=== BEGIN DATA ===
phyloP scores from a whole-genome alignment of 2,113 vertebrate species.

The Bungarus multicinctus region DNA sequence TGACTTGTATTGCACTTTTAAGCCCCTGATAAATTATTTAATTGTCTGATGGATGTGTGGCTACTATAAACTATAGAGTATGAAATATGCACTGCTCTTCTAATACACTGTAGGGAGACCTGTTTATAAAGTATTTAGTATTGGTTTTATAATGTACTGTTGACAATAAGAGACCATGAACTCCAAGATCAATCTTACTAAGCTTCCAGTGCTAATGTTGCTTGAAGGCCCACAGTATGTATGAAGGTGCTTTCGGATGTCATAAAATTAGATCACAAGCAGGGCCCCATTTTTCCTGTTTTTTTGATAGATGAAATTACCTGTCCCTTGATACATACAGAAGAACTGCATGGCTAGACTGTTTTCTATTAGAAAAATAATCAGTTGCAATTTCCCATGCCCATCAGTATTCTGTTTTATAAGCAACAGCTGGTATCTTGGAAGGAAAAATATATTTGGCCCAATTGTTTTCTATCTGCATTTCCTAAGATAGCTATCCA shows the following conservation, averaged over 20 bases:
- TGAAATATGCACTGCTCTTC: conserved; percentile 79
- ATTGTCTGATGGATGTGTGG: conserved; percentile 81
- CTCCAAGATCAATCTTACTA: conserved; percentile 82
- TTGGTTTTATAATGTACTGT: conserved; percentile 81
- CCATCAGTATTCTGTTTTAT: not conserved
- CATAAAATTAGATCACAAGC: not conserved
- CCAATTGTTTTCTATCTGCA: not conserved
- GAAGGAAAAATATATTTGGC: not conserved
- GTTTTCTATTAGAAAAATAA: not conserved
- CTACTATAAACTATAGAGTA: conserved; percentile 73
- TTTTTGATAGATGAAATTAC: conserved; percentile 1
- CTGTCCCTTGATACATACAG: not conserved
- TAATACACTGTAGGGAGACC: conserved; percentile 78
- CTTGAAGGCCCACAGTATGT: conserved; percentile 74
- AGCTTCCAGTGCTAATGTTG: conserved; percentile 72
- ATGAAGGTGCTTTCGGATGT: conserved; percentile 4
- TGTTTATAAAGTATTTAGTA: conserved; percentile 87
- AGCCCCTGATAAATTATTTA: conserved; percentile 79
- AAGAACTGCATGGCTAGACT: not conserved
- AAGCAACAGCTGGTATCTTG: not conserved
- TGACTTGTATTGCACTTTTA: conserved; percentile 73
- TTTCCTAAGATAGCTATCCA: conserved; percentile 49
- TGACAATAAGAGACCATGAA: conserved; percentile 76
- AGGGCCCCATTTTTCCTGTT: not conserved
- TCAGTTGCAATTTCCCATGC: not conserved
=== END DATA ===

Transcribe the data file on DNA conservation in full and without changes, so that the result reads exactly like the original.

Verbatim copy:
phyloP scores from a whole-genome alignment of 2,113 vertebrate species.

The Bungarus multicinctus region DNA sequence TGACTTGTATTGCACTTTTAAGCCCCTGATAAATTATTTAATTGTCTGATGGATGTGTGGCTACTATAAACTATAGAGTATGAAATATGCACTGCTCTTCTAATACACTGTAGGGAGACCTGTTTATAAAGTATTTAGTATTGGTTTTATAATGTACTGTTGACAATAAGAGACCATGAACTCCAAGATCAATCTTACTAAGCTTCCAGTGCTAATGTTGCTTGAAGGCCCACAGTATGTATGAAGGTGCTTTCGGATGTCATAAAATTAGATCACAAGCAGGGCCCCATTTTTCCTGTTTTTTTGATAGATGAAATTACCTGTCCCTTGATACATACAGAAGAACTGCATGGCTAGACTGTTTTCTATTAGAAAAATAATCAGTTGCAATTTCCCATGCCCATCAGTATTCTGTTTTATAAGCAACAGCTGGTATCTTGGAAGGAAAAATATATTTGGCCCAATTGTTTTCTATCTGCATTTCCTAAGATAGCTATCCA shows the following conservation, averaged over 20 bases:
- TGAAATATGCACTGCTCTTC: conserved; percentile 79
- ATTGTCTGATGGATGTGTGG: conserved; percentile 81
- CTCCAAGATCAATCTTACTA: conserved; percentile 82
- TTGGTTTTATAATGTACTGT: conserved; percentile 81
- CCATCAGTATTCTGTTTTAT: not conserved
- CATAAAATTAGATCACAAGC: not conserved
- CCAATTGTTTTCTATCTGCA: not conserved
- GAAGGAAAAATATATTTGGC: not conserved
- GTTTTCTATTAGAAAAATAA: not conserved
- CTACTATAAACTATAGAGTA: conserved; percentile 73
- TTTTTGATAGATGAAATTAC: conserved; percentile 1
- CTGTCCCTTGATACATACAG: not conserved
- TAATACACTGTAGGGAGACC: conserved; percentile 78
- CTTGAAGGCCCACAGTATGT: conserved; percentile 74
- AGCTTCCAGTGCTAATGTTG: conserved; percentile 72
- ATGAAGGTGCTTTCGGATGT: conserved; percentile 4
- TGTTTATAAAGTATTTAGTA: conserved; percentile 87
- AGCCCCTGATAAATTATTTA: conserved; percentile 79
- AAGAACTGCATGGCTAGACT: not conserved
- AAGCAACAGCTGGTATCTTG: not conserved
- TGACTTGTATTGCACTTTTA: conserved; percentile 73
- TTTCCTAAGATAGCTATCCA: conserved; percentile 49
- TGACAATAAGAGACCATGAA: conserved; percentile 76
- AGGGCCCCATTTTTCCTGTT: not conserved
- TCAGTTGCAATTTCCCATGC: not conserved